DSM-5 notes that if an intellectual, sensory, motor or neurological disorder is suspected, then assessment should include "methods appropriate for these disorders".
 
Classification Terms have changed, with Specific Learning Disorders being specified by the primary area of difficulty:
 
Specific Learning Disorder
 
315.00 with impairment in reading
315.2 with impairment in written expression  (includes problems with spelling accuracy)
315.1 with impairment in mathematics
 
Furthermore, disorders are specified by severity:
 
Mild:  Some difficulty in one or two academic domains, but mild enough that the individual may be able compensate or function well when provided appropriate accommodations or support services.
 
Moderate: "Marked" difficulties in one or more academic domains so that the individual is unlikely to become proficient without intervals of specialized and intensive teaching during the school years.  Some accommodations for at least part of the day may be needed at school, home or work to complete activities accurately and efficiently.
 
Severe: Severe difficulties in learning skills affecting several academic domains, so that the individual is unlikely to learn those skills without ongoing individualized and specialized teaching for most of the school years. Even with appropriate accommodations and/or services the individual may still not be able to complete activities efficiently.
 
Mathematics Disorder and Written Expression difficulties usually co-exist with Reading Disorders, but sometimes are diagnosed alone. DSM-5 estimates 5-15% of school age children will be diagnosed with a learning disorder.   Children who have early developmental difficulties with speech, such as not saying their first words by 12-14 months or two-word sentences by approximately two years may be prone to reading disorders. Children who suffer developmental coordination difficulties such as difficulties in eye-hand coordination or learning to walk may also be at increased risk for these disorders.

Children with disruptive behavior disorders such as Conduct Disorder, Oppositional Defiant Disorder or Attention-deficit Hyperactivity Disorder or may suffer from depressive disorders may also suffer from specific learning disorders. Perinatal injuries, medical disorders, lead poisoning, fetal alcohol syndrome, and chromosomal abnormalities have also been associated with learning disorders. The most common risk factor, however, is heredity.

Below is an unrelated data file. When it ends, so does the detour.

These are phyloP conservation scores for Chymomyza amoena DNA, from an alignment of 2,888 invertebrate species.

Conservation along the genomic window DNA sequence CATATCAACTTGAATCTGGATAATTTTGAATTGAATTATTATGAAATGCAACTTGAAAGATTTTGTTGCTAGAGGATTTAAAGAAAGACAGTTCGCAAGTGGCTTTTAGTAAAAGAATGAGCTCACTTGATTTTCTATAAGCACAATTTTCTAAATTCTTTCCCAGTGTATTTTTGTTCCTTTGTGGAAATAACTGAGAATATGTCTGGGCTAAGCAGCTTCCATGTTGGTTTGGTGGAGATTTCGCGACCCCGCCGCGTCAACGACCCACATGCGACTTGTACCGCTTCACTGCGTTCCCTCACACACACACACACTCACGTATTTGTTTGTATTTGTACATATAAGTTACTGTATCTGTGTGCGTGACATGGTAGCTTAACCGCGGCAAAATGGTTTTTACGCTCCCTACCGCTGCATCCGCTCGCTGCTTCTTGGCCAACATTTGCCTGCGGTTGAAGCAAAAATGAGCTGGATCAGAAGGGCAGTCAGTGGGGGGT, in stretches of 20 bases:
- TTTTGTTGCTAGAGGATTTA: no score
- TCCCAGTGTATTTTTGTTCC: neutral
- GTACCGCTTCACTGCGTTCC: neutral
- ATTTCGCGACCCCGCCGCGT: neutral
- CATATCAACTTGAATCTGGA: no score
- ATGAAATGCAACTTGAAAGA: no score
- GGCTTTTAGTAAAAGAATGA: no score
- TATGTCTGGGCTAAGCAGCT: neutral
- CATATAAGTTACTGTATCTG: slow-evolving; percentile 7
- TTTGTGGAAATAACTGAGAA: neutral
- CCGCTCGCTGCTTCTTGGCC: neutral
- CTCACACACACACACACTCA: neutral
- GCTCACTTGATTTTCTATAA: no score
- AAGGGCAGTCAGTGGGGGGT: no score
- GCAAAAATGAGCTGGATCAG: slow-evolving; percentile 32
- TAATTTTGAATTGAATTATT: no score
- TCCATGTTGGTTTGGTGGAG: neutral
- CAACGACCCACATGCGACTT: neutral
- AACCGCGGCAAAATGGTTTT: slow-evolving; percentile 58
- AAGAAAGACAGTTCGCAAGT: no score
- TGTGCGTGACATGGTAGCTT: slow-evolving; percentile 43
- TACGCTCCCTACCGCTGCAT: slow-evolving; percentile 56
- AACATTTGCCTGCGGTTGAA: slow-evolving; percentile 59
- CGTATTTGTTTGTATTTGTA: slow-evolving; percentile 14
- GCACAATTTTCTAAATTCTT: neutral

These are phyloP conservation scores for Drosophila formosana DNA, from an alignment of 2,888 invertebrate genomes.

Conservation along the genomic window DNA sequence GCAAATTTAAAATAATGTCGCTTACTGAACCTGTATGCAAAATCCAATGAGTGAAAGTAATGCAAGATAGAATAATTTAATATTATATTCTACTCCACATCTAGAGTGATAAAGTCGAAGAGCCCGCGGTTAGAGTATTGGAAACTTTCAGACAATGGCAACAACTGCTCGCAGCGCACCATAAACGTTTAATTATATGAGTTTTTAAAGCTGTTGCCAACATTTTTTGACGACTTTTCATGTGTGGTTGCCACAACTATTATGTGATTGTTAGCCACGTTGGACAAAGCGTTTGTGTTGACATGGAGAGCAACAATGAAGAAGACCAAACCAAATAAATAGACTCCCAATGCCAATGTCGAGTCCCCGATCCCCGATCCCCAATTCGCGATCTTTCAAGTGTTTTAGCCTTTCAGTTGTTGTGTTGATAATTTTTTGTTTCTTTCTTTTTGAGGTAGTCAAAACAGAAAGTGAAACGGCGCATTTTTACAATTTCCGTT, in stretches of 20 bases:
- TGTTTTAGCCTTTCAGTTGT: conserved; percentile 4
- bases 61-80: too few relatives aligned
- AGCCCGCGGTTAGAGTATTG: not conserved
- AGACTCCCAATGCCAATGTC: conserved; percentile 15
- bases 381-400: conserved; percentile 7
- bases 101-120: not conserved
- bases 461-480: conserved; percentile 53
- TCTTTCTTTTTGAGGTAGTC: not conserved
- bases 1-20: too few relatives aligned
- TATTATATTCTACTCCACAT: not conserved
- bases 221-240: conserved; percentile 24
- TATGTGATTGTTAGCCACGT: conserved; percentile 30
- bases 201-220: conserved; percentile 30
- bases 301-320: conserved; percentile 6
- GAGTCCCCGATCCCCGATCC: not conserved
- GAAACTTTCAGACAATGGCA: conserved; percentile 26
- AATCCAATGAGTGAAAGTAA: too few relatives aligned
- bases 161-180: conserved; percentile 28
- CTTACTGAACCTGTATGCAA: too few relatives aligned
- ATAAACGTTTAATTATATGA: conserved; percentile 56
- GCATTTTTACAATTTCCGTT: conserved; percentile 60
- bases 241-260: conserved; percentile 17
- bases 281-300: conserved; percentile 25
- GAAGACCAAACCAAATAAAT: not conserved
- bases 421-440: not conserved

Reading disorders, which may effect 4% of school children may be diagnosed as early as Kindergarten but often may not be diagnosed until formal reading instruction in first grade. Brighter children may not be diagnosed until demands increase in fourth grade or later.

Disorder of Written Expression is more difficult to estimate. Difficulty in writing, handwriting, difficulty remembering letter sequences of common words may appear as early as first grade but may not be diagnosed until writing demands increase towards the end of the year. It usually is identifiable by second grade.

Mathematics disorder is less frequent than reading disorders, effecting approximately 1% of school children. It is particularly important to rule out mathematics anxiety or attention difficulties since these can interfere with accuracy of calculation skills and cognitive flexibility. It often may not be diagnosed until 3rd or 4th grade, or sometimes later.
The impact of learning disorders on emotional adjustment and achievement has to be understood to appreciate the seriousness of these academic difficulties. Deficits in social skills and self-esteem are not uncommon, and nearly 40% of children with LD may drop out before graduating high school and may go on to have difficulties with employment.

Learning disorders are likely due to very subtle brain difficulties in processing visual and/or auditory material. While the difficulties may be subtle and require special testing by a licensed psychologist, school psychologist or sometimes a speech and language pathologist, these subtle difficulties can impact writing and reading speed, accuracy, and comprehension.

Children with reading difficulties may have difficulty in the phonological or “sounding out” aspects of reading. Children with combinations of both or multiple difficulties often exhibit the most severe reading difficulties.